Phishing emails normally contain a link that takes the user to a bogus website. The user is then asked to enter personal data. Phishing emails can also include file attachments containing, for example, software that spies on the user.
The dangers posed by phishing: Often there is an attempt to appeal to certain emotional basic instincts, for example where the recipients are told that they must reply very urgently or they are misled into thinking that their computer or bank account is at risk.
In order to identify phishing emails early you should therefore look out for the following:
Who is the sender
Look at the link
Examine the email very carefully
Are there any discrepancies in terms of content?
- Consider if there was anything at all which could have prompted the email you have received, e.g. if you are told that you have won a prize in a competition.
- Personal data are requested: This is always a warning sign. No company, bank or any other genuine service provider would send you an email asking for information such as your login details, passwords or credit card data.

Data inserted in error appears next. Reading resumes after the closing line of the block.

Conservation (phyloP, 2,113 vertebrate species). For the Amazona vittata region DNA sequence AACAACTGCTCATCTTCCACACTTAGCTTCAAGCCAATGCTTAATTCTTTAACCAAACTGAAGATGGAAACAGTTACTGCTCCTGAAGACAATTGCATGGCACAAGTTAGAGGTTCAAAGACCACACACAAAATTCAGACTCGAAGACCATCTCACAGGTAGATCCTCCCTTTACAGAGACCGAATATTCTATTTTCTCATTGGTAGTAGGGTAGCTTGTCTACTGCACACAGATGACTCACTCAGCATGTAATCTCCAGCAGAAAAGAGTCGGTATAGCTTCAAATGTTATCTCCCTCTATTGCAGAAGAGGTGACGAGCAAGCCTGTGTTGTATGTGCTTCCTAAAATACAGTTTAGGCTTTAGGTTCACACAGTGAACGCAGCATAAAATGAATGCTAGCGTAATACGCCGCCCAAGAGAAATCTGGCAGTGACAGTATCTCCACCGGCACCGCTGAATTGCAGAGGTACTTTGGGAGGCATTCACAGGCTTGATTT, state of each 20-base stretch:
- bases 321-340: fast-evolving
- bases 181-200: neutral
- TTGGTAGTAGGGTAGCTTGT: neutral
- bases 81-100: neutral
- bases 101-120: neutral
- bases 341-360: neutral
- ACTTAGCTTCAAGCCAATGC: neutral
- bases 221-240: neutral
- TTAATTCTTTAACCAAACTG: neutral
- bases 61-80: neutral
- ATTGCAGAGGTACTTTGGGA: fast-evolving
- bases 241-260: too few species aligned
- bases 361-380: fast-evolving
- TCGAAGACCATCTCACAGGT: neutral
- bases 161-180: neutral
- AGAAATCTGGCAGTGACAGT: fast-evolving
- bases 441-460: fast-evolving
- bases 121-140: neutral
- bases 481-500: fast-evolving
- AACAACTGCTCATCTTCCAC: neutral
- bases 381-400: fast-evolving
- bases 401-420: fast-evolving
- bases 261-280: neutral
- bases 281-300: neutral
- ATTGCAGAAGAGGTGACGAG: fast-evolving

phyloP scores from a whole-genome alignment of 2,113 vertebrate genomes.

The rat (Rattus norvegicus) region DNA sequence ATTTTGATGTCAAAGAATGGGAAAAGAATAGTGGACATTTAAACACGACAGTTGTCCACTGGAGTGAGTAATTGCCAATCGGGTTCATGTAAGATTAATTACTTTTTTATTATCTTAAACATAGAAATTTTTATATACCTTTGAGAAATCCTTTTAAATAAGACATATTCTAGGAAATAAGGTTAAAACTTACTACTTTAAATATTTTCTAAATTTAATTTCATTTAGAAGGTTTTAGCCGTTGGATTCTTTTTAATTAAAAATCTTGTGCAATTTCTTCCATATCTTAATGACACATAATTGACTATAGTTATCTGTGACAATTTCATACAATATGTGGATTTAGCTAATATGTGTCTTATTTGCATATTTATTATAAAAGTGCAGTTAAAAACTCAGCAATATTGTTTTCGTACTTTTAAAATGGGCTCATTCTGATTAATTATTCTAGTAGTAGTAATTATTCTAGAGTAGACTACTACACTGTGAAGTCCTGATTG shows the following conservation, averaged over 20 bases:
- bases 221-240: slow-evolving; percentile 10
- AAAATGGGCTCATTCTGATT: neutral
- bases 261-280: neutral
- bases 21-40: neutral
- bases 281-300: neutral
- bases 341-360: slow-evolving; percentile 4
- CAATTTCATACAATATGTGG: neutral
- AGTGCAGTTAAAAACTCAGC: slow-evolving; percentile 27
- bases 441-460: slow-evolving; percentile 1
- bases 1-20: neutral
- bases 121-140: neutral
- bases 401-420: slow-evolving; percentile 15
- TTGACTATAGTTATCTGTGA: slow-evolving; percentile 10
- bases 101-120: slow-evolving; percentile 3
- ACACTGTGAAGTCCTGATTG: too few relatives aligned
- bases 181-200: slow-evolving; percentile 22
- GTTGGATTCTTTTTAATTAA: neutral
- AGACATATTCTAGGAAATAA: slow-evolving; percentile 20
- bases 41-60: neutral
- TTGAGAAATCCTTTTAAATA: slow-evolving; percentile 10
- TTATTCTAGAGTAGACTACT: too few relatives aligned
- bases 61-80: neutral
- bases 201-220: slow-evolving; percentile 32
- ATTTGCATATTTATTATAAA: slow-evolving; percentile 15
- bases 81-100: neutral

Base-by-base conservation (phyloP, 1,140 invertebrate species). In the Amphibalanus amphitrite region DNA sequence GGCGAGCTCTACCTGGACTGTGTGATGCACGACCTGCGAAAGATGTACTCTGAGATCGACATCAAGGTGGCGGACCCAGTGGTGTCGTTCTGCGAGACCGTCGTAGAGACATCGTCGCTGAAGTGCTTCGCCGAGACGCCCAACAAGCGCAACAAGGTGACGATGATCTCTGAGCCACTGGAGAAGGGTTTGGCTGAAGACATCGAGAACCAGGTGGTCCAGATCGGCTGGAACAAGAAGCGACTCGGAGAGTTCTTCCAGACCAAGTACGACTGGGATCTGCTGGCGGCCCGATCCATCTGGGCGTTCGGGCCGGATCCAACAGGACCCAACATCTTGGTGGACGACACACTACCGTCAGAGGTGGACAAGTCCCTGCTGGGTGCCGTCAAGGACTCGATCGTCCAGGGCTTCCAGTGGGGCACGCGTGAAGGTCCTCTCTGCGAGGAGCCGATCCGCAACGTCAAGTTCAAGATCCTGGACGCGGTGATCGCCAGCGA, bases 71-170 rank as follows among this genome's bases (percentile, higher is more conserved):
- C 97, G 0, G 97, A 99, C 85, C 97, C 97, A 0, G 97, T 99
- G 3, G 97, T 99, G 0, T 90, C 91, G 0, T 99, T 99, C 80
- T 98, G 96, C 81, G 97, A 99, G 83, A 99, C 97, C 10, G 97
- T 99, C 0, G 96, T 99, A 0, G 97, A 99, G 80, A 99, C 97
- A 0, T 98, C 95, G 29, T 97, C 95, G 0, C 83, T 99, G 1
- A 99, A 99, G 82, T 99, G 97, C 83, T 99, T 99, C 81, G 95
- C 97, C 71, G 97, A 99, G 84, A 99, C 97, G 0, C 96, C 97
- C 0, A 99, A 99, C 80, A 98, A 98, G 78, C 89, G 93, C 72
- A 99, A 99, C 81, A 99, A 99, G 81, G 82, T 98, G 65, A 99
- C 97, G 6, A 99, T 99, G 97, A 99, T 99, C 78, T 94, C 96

You are asked to transfer money
- If you do not know the process, sender or the person in question, it is probably a phishing attempt.
- Even if you do know the sender, you still need to be careful as it could be a spear phishing email where the fraudster is pretending to be a known contact. In this case, use the existing contact details you already have for the sender to get in touch with them by telephone and confirm the validity of the email.